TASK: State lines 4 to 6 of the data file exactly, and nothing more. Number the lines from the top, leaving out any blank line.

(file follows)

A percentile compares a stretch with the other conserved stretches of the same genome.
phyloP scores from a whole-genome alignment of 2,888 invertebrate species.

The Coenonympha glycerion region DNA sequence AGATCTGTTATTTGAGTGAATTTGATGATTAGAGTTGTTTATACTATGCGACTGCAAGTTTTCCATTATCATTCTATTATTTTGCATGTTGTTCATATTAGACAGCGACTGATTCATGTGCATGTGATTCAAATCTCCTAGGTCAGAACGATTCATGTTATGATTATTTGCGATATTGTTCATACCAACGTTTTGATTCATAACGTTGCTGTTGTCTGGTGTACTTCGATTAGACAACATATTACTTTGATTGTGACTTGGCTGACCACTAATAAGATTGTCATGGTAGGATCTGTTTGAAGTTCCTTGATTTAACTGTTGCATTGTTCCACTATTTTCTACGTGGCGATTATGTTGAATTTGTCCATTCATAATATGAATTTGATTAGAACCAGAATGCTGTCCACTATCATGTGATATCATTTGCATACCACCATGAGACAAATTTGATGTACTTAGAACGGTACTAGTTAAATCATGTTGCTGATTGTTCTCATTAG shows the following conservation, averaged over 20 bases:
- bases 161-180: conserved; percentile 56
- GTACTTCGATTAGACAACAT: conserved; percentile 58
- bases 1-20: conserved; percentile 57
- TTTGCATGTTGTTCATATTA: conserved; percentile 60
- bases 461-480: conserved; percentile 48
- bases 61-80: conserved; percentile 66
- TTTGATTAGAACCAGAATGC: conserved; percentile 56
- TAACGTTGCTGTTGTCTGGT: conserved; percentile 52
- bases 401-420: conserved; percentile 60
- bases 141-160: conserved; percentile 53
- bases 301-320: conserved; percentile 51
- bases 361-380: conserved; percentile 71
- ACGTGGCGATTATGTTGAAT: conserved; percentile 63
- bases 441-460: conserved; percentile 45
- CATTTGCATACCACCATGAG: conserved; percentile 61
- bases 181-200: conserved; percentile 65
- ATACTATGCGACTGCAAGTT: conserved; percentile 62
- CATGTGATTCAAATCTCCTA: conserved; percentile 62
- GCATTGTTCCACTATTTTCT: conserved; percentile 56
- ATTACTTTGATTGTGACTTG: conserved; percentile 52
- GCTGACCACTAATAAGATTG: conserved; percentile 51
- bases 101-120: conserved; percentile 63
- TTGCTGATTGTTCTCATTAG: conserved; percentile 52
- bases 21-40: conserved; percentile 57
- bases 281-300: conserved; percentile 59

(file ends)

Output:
- bases 161-180: conserved; percentile 56
- GTACTTCGATTAGACAACAT: conserved; percentile 58
- bases 1-20: conserved; percentile 57